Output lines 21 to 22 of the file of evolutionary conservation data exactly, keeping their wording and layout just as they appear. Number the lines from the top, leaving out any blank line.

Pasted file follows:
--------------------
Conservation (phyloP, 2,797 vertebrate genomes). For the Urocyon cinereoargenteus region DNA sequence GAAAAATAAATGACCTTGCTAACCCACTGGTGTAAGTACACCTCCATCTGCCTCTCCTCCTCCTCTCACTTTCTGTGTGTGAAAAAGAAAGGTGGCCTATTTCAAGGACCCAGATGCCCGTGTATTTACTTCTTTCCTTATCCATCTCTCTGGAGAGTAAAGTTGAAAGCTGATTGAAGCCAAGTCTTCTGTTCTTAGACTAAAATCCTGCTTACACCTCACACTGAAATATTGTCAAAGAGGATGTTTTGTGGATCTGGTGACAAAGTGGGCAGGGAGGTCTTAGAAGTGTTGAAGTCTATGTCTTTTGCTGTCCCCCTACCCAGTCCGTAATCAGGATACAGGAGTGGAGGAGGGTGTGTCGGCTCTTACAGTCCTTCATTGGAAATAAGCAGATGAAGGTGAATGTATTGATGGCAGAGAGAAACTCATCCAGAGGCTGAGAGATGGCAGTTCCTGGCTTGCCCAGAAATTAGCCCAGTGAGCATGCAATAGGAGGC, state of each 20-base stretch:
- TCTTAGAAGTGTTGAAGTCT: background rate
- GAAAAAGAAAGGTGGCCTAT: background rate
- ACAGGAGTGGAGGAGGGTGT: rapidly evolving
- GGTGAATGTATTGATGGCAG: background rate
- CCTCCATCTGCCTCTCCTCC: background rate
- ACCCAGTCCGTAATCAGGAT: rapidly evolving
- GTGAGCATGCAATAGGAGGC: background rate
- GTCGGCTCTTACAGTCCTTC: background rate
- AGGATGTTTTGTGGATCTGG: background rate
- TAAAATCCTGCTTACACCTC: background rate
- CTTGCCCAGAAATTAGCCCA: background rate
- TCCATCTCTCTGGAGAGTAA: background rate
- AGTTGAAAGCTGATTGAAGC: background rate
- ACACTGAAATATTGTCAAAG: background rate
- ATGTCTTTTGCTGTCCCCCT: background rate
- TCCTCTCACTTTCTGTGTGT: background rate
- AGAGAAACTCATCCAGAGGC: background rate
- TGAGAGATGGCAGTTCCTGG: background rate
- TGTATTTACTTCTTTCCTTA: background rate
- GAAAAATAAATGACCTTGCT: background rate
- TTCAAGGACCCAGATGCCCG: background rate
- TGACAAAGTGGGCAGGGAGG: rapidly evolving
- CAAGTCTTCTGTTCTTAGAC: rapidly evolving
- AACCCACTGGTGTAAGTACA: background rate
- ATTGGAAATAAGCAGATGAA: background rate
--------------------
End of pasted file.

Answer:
- GAAAAATAAATGACCTTGCT: background rate
- TTCAAGGACCCAGATGCCCG: background rate